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Homework Help: Line integral problem

  1. Oct 31, 2011 #1
    1. The problem statement, all variables and given/known data

    [itex]\int_{C}|y|ds[/itex] where C is the curve [itex](x^{2}+y^{2})^{2}=2^{2}(x^{2}-y^{2})[/itex]

    2. Relevant equations

    3. The attempt at a solution

    i used polar coordinates [itex]x = r cos \theta[/itex] and [itex]y = r sin \theta[/itex]

    then substituted into the equation to get [itex]r = 2\sqrt{cos 2\theta}[/itex]

    since [itex]r\geq0[/itex] gives [itex]-\frac{\pi}{4}\leq \theta\leq \frac{\pi}{4}[/itex]

    substituting back gives [itex]x = 2\sqrt{cos 2\theta}cos \theta[/itex] and [itex]y = 2\sqrt{cos 2\theta}sin \theta[/itex]

    then i calculated [itex]\frac{dx}{d\theta}=-\frac{2sin 2\theta cos \theta}{\sqrt{cos 2\theta}}-\frac{2sin \theta}{\sqrt{cos 2\theta}}[/itex] and [itex]\frac{dy}{d\theta}=-\frac{2sin 2\theta sin \theta}{\sqrt{cos 2\theta}}+\frac{2cos \theta}{\sqrt{cos 2\theta}}[/itex]

    and found [itex]ds=\sqrt{(\frac{dx}{d\theta})^{2}+(\frac{dy}{d\theta})^{2}}d\theta=(4tan 2\theta sec 2\theta+4 cos 2\theta)d\theta[/itex]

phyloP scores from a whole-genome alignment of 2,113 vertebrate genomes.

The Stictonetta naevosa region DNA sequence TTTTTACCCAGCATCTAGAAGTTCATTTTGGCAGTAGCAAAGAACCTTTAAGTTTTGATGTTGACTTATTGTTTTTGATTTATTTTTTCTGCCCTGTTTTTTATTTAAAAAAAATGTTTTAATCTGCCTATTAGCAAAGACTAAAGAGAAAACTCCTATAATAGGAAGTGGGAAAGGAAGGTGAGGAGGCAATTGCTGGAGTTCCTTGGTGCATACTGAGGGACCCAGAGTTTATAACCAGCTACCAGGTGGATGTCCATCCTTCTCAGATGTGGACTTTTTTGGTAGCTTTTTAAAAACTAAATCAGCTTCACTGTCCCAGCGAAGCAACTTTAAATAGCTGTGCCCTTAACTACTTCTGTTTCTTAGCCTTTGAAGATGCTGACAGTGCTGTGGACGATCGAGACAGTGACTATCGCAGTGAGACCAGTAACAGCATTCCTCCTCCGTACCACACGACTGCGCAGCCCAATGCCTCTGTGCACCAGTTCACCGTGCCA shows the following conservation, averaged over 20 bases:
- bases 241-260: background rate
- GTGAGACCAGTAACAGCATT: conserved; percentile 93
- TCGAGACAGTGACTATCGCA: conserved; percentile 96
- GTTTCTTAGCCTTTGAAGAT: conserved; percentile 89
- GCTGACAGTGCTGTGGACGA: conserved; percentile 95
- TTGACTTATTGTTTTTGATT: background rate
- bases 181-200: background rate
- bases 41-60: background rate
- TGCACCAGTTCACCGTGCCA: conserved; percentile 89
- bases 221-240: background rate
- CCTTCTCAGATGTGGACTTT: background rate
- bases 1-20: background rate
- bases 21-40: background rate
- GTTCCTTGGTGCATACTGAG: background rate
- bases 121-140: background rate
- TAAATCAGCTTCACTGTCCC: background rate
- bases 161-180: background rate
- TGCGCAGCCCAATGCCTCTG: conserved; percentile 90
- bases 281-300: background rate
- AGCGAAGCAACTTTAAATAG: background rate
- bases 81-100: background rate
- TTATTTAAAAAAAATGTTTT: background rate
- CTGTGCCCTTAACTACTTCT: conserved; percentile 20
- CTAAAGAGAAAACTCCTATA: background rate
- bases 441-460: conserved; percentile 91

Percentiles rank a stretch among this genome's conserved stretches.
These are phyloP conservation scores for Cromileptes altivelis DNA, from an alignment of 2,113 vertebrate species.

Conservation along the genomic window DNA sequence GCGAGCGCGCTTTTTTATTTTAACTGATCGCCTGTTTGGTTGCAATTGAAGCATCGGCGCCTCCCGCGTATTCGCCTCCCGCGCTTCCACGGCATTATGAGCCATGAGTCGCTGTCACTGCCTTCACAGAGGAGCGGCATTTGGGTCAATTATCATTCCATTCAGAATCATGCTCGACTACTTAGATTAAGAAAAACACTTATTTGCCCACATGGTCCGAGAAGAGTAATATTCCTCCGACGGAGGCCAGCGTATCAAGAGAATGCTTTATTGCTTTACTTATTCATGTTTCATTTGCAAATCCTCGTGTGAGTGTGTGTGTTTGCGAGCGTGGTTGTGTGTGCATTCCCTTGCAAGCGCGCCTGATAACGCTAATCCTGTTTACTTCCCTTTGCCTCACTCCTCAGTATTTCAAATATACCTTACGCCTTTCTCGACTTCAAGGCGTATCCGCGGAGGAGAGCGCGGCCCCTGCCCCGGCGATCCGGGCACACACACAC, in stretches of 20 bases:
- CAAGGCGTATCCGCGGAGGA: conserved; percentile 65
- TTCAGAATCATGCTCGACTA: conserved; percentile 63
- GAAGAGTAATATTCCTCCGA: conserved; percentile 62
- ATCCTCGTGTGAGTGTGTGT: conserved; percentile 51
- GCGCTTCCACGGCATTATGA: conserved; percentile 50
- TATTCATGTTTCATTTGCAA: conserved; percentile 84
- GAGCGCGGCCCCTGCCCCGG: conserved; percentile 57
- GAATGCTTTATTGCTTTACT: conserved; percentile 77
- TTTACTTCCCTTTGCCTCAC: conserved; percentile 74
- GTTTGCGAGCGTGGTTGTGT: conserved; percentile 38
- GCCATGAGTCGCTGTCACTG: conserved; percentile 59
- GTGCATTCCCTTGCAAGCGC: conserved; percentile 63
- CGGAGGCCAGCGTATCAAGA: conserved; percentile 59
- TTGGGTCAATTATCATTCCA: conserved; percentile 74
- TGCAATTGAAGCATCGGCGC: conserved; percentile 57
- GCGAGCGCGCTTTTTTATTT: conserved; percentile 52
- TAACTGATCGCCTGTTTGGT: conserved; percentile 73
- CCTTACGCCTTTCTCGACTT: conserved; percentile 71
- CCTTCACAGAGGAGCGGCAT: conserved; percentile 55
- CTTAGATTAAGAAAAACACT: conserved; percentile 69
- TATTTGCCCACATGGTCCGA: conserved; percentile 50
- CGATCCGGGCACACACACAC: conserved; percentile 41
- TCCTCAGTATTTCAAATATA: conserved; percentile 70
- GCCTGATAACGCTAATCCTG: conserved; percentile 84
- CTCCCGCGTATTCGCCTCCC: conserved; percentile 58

now substituting back to the integral gives [itex]8\int^{-\frac{\pi}{4}}_{\frac{\pi}{4}}\sqrt{cos 2\theta}|sin \theta|(tan 2\theta sec 2\theta+ cos 2\theta)d\theta[/itex]

    which looks terribly difficult, so i inferred that i did something wrong somewhere, can someone please shed a bit of light? thanks
    Last edited: Oct 31, 2011
  2. jcsd
  3. Oct 31, 2011 #2
    Why not just muscle through it? I mean suppose you had to? Could you? Start with this piece:

    [tex]\int \frac{\sin(t) \sin(2t)}{(\cos(2t)^{3/2}}dt[/tex]

    How about just that part? Already has the 2t thing in the top and bottom. Maybe start with parts. Keep working through it. See what happens.
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